Entertaining a minority govt

MALAYSIANS are now a little more at ease with the prospect of a change in the federal government. Gone are the days when many quiver at the thought of the long-ruling Barisan Nasional (BN) ever falling out of power. Soon, it may be time to get acquainted with the idea of a minority government. 

We can draw some lessons from Canada. There, the New Democratic Party (NDP) led by Jagmeet Singh has managed to get some policy concessions for propping up a minority government led by Prime Minister Justin Trudeau. More on this shortly. 

In Malaysia, at one time, there was no life without BN and the familiar names running the nation. Many elections ago, it was simply unthinkable. Umno, the biggest of the lot in the coalition, was then deemed kebal (impenetrable). 

How the ground has shifted. In a spate of five years since 2018, the nation has seen four prime ministers: Tun Dr Mahathir Mohamad leading a spectacular Pakatan Harapan (PH) first-round win, Tan Sri Muhyiddin Yassin undertaking a coup under the cover of the pandemic, Datuk Seri Ismail Sabri Yaakob making an internal power grab and now Datuk Seri Anwar Ibrahim coming to Putrajaya after PH’s second win. 

As we get adjusted to the change in governments, Malaysians may as well start getting used to the idea of a minority government running the nation. We have never had it till now. But it may be a formula for the future. When a party or a coalition wins more than half the Parliament seats, they form a majority government. Malaysia practices a single-member plurality electoral system, also known as first past the post. The person with the most number of votes wins the Parliamentary seat and gets anointed as the MP. We have 222 MPs.

So, you need at least 112 seats to form a majority government. If you manage to cobble a pack post-election, then you still get to run the government. This is called a coalition government. 

That’s what happened in the 15th General Election. PH did not command enough seats on its own, but it managed to spring a surprise coalition government with the backing of BN, led by Umno president Datuk Seri Dr Ahmad Zahid Hamidi. 

There was another option. They could have formed a minority government, as long as the other parties did not gang up to outnumber them. 

The idea of a minority government may be alien to us, but it’s happening around the world. At this moment, you have minority governments in Canada, Spain, France, Norway and Pakistan. 

Canada is no stranger to minority governments. In the 1960s, Lester B Pearson, the man who kept Canada out of the Vietnam War, ruled with a minority government. In that period, Pearson’s administration reportedly managed to advance national medicare, student loans and the Canada pension programme, some major programmes that impact a wide spectrum of the population.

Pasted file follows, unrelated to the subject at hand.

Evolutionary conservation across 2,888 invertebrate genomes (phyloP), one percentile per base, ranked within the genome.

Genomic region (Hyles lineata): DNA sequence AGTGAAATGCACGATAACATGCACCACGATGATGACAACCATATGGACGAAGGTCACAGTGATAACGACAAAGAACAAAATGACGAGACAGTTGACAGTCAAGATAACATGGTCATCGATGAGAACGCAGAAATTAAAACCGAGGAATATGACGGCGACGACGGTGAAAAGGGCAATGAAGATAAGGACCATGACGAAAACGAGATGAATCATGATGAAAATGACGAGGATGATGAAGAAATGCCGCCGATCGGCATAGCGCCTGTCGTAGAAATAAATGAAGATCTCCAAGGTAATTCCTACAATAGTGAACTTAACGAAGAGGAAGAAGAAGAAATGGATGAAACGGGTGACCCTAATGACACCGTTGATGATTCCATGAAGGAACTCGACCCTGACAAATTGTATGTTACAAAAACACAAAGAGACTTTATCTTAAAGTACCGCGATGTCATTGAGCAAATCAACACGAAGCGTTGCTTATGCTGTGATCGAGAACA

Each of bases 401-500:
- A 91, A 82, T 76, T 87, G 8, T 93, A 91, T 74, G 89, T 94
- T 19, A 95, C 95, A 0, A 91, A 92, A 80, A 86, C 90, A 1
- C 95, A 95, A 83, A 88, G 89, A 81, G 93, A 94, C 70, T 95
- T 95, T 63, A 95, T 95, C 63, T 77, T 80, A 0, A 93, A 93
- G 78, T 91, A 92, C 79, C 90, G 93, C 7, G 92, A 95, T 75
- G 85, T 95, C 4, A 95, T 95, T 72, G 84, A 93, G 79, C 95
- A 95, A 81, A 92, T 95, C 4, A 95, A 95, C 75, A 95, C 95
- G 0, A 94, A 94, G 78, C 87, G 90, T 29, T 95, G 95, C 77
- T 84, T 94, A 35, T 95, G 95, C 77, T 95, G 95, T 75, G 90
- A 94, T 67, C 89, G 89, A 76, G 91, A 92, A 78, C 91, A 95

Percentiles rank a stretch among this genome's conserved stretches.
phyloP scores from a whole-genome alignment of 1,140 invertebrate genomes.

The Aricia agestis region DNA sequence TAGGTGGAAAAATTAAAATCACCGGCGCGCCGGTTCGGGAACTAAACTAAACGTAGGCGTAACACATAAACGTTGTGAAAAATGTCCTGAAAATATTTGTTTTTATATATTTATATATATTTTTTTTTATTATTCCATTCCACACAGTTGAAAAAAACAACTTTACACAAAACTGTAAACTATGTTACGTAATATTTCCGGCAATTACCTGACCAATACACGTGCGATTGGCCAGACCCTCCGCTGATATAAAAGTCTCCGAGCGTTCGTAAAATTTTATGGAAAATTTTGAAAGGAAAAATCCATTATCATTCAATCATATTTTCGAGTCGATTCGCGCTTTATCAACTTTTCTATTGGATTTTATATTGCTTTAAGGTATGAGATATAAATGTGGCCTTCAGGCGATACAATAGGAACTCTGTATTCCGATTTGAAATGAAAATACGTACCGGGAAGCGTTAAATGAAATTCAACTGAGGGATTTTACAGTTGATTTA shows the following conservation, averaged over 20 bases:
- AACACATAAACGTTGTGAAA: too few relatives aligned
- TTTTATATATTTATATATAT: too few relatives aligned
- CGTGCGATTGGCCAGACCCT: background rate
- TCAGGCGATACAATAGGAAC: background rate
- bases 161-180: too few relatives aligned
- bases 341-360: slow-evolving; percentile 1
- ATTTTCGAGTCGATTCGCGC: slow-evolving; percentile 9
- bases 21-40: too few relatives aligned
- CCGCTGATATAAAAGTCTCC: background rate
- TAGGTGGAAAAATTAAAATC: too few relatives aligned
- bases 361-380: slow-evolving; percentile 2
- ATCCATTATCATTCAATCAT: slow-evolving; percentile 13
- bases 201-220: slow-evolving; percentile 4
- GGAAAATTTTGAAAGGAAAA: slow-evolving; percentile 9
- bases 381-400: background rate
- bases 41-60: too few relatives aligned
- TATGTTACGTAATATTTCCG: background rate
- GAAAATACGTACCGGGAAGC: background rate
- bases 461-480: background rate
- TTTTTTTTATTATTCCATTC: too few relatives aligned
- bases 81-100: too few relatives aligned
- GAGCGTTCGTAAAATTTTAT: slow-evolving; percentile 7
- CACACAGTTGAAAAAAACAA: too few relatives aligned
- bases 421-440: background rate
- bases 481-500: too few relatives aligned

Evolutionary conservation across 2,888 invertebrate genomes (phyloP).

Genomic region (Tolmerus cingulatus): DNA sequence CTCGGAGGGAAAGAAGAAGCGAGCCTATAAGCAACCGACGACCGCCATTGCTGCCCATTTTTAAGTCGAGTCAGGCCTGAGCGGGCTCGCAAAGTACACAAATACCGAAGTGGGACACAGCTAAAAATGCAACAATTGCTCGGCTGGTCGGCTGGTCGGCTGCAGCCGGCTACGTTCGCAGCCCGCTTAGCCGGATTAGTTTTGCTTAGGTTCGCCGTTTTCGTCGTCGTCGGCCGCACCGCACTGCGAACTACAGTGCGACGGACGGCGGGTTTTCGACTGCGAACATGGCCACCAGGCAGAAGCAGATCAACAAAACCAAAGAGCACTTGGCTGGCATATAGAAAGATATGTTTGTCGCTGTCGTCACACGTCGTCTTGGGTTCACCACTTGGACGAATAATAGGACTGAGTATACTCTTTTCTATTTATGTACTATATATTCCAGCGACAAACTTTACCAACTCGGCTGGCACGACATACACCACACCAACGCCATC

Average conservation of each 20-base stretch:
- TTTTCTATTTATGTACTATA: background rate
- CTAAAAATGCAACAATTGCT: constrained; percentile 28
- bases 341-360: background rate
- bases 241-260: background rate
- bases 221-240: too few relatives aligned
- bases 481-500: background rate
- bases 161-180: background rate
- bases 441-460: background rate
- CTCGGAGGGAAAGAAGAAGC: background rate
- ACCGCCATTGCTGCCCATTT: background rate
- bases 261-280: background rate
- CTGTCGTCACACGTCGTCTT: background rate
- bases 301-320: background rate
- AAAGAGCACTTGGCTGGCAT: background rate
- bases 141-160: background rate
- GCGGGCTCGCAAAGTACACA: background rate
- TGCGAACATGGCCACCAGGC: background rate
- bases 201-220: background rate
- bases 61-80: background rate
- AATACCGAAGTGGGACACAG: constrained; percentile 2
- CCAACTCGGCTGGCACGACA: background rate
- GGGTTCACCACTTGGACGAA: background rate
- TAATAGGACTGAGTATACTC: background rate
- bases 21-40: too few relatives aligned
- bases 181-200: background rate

Canada again saw a minority government from 2003 to 2006 under Paul Martin and later, Stephen Harper ran the premiership with two Conservative minorities until 2011. 

Most recently, Canada was once again thrusted into a minority government form in 2019 when Prime Minister Justin Trudeau’s Liberal Party could only secure 157 of the 338 seats. They were a dozen seats short of forming a government on their own. The next biggest party was the Conservative with 121 seats. Then came Bloc Québécois (32) and Jagmeet’s NDP (24). 

After running the government for two years, Trudeau went for a snap election in 2021, hoping to come back with a clear majority. But he was out of luck. The voters returned an almost similar result to that of the 2019 polls. 

With 160 seats in hand, Liberals again ruled as a minority government, with political support from NDP that won 25 seats. The Conservatives won 119 seats. 

In March 2022, NDP stepped forward to sign a supply and confidence agreement with the Liberals. In essence, they agreed to support the minority government in key votes until 2025. In return, Liberal promised to support NDP priorities in pharmacare and a national dental-care programme. 

But it did not mean that Jagmeet and his team would cease from attacking the Liberals. It’s politics as usual on that front. 

From the outset, a minority government can be seen to be chaotic. They may not survive the full term: Four years in Canada, five years in Malaysia. They are always under the threat of the rug being pulled from under their feet. 

But it’s not always so, as seen from the Canadian example. While minority governments can be in for a rough ride, done correctly there is a chance that they can deliver. 

A minority government would also be forced to listen more attentively to the Opposition. They would be less inclined to give them the cold shoulder. 

In many past administrations, the minuscule Opposition never really got a fair share of the hearing. They were no more than flower pots of democracy. 

But in a state of minority government rule, the Opposition would matter as they provide the oxygen that allows the ruling party to continue breathing politics. It would force politicians to work together. 

Hence, with just 24 seats, Jagmeet managed to push for some reforms and policies that are dear to his party. The lesson for Malaysians is that the nation can survive, and thrive even, with whatever form of government under our parliamentary democracy system. 

The politicians have taken too much credit for their existence. It’s time we cut them down to size, and demand that they work for the people. 

And if it has to be done via a minority government, so let it be. Let them slug it out and try to deliver the best for the rakyat. 

Otherwise, we vote them out in the next round. Nobody should remain kebal anymore. 

  • Habhajan Singh is the corporate news editor at The Malaysian Reserve.

  • This article first appeared in The Malaysian Reserve weekly print edition